Prosecutors decry Seda case 'fishing expedition'

Federal prosecutors don't want to turn over new evidence sought by lawyers demanding a new trial for an Ashland man convicted of tax fraud and conspiracy to help smuggle money to Muslim fighters in Chechnya.

The U.S. Attorney's Office argued in papers filed Thursday that the request for internal documents and investigation guidelines by lawyers for Pete Seda amounts to a "fishing expedition," and that prosecutors have already turned over all relevant information.

Prosecutors added that they will explain in future filings why they failed to disclose to defense attorneys until after the trial that $14,500 was paid to an informant in the case. They denied defense arguments that the failure denied Seda a fair trial by making it impossible to question the credibility of a key witness.

Seda is the co-founder of the Oregon chapter of an Islamic charity declared a terrorist organization. He was convicted last September for helping smuggle $150,000 to Saudi Arabia through the Ashland office of Al Haramain Islamic Foundation.

Seda was released last week by U.S. District Judge Michael Hogan pending a ruling on the defense motion for a new trial. That motion was based on the admission by prosecutors three months after the trial that that they failed to disclose the FBI paid $14,500 to an informant in the case.

Seda was never charged with terrorism, but the U.S. government has declared the U.S. chapter of the Al-Haramain Islamic Foundation a terrorist organization and seized its assets.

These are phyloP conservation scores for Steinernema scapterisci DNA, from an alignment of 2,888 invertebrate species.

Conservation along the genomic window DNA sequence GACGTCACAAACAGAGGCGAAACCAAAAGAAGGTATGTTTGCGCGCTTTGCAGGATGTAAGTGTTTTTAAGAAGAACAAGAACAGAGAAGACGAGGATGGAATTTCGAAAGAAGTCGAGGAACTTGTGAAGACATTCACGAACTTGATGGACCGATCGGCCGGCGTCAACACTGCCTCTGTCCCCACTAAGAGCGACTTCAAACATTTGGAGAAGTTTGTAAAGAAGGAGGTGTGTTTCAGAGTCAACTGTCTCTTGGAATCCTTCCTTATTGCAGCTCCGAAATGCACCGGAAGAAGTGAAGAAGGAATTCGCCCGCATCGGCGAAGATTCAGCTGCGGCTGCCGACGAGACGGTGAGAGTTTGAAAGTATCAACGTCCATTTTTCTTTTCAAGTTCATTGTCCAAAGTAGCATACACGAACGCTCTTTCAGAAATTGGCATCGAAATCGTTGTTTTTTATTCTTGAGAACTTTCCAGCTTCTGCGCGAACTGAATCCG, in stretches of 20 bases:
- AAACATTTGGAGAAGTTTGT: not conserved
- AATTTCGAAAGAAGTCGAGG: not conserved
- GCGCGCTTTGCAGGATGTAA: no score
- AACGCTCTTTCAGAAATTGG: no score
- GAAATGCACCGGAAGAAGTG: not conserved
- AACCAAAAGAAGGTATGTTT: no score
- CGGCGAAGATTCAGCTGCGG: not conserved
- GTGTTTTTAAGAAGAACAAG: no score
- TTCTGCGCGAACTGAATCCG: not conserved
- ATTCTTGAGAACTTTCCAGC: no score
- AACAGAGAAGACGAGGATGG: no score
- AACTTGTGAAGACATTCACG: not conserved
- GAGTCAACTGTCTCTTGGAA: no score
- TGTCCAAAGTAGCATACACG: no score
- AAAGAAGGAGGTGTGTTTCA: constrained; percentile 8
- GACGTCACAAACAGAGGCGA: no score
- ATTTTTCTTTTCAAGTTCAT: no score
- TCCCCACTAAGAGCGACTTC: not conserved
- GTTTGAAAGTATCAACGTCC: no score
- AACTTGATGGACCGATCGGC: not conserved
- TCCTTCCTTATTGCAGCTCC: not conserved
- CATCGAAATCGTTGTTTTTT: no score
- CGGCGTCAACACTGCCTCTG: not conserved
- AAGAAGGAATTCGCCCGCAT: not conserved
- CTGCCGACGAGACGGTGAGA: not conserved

Prosecutors are also trying to get Seda sentenced to the maximum eight years in prison on the tax and conspiracy convictions based on evidence he intended the money to go to Islamic terrorists fighting the Russian army in Chechnya.

Richard Cabral, who worshipped at the Al-Haramain prayer house in Ashland and went with Seda on a pilgrimage to Mecca in 1999, died before trial. But his wife, Barbara Cabral, testified that during the pilgrimage, Seda asked them for contributions to mujahedin in Chechnya.

Among the records sought by defense lawyers are bank records and tax returns of the Cabrals, which prosecutors said they did not possess.

They also sought Department of Justice guidelines for paying informants, all documents relating to the Cabrals as informants, and all communications between prosecutors and FBI and Internal Revenue Service investigators about their use of the Cabrals as informants.

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